"Walter McDougall: Will “Europe” Survive the 21st Century?
Source: Foreign Policy Research Institute (7-1-07)
[Walter McDougall is co-chair, with David Eisenhower, of FPRI’s History Institute for Teachers and, with James Kurth, of FPRI’s Center for the Study of America and the West. He is also the Alloy-Ansin Professor of International Relations at the University of Pennsylvania. He received his Ph.D. in History from the University of Chicago in 1974 and is a veteran of the Vietnam War. His books include The Heavens and the Earth: A Political History of the Space Age, which won a Pulitzer Prize; Promised Land, Crusader State: The American Encounter with the World Since 1776; Let the Sea Make a Noise: A History of the North Pacific from Magellan to MacArthur; and Freedom Just Around the Corner: A New American History, 1585–1828, the first volume of a trilogy on the history of the United States.]"
U.S. mortgage troubles extend to Germany - by Vikas Bajaj
Problems in the U.S. mortgage market are spreading deeper and farther afield. Trading in the shares of a large U.S. mortgage company was suspended Monday, and the largest insurer of home loans in the United States said its stake in a business that underwrites and invests in mortgage securities may be worthless.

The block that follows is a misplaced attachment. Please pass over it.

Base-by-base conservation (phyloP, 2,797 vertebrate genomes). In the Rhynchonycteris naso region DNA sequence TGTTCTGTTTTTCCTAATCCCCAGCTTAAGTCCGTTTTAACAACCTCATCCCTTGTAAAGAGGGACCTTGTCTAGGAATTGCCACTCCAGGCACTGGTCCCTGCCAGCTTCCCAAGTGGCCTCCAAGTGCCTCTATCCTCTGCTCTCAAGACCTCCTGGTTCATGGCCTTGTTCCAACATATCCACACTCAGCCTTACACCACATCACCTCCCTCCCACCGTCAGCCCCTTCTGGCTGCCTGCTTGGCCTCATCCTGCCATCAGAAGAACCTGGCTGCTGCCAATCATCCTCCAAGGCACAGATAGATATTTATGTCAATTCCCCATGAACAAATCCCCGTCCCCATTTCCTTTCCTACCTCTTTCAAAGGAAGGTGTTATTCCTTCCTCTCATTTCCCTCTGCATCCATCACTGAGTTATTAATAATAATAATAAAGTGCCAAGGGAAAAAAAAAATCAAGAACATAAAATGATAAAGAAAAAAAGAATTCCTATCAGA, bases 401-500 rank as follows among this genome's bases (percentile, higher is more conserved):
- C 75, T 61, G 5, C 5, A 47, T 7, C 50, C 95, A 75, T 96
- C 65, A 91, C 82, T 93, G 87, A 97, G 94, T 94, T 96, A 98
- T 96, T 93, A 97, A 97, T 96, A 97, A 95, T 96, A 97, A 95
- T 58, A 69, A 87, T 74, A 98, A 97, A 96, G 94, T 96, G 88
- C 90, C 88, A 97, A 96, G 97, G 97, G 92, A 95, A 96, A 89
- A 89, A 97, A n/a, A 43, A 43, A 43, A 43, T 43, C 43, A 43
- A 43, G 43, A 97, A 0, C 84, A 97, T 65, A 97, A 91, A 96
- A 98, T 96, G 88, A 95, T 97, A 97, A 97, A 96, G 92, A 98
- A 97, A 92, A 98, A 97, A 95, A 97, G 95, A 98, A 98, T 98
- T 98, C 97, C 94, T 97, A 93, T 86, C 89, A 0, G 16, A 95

Earlier, a small German bank acknowledged that its investments in American loans had deteriorated.
U.S. Military Deaths in Iraq at 3,646
As of Saturday, July 28, 2007, at least 3,646 members of the U.S. military have died since the beginning of the Iraq war in March 2003, according to an Associated Press count. The figure includes seven military civilians. At least 2,992 died as a result of hostile action, according to the military's numbers.
"'The meaning of Europe is reconciliation'
Over the last 50 years, 77 year old Ferdinando Riccardi has witnessed the initial stages of the evolution of a Union undergoing total transformation. Editor and columnist for the daily bulletin, Agence Europe, the press agency for the EU, this Italian in love with Brussels is still an unwavering federalist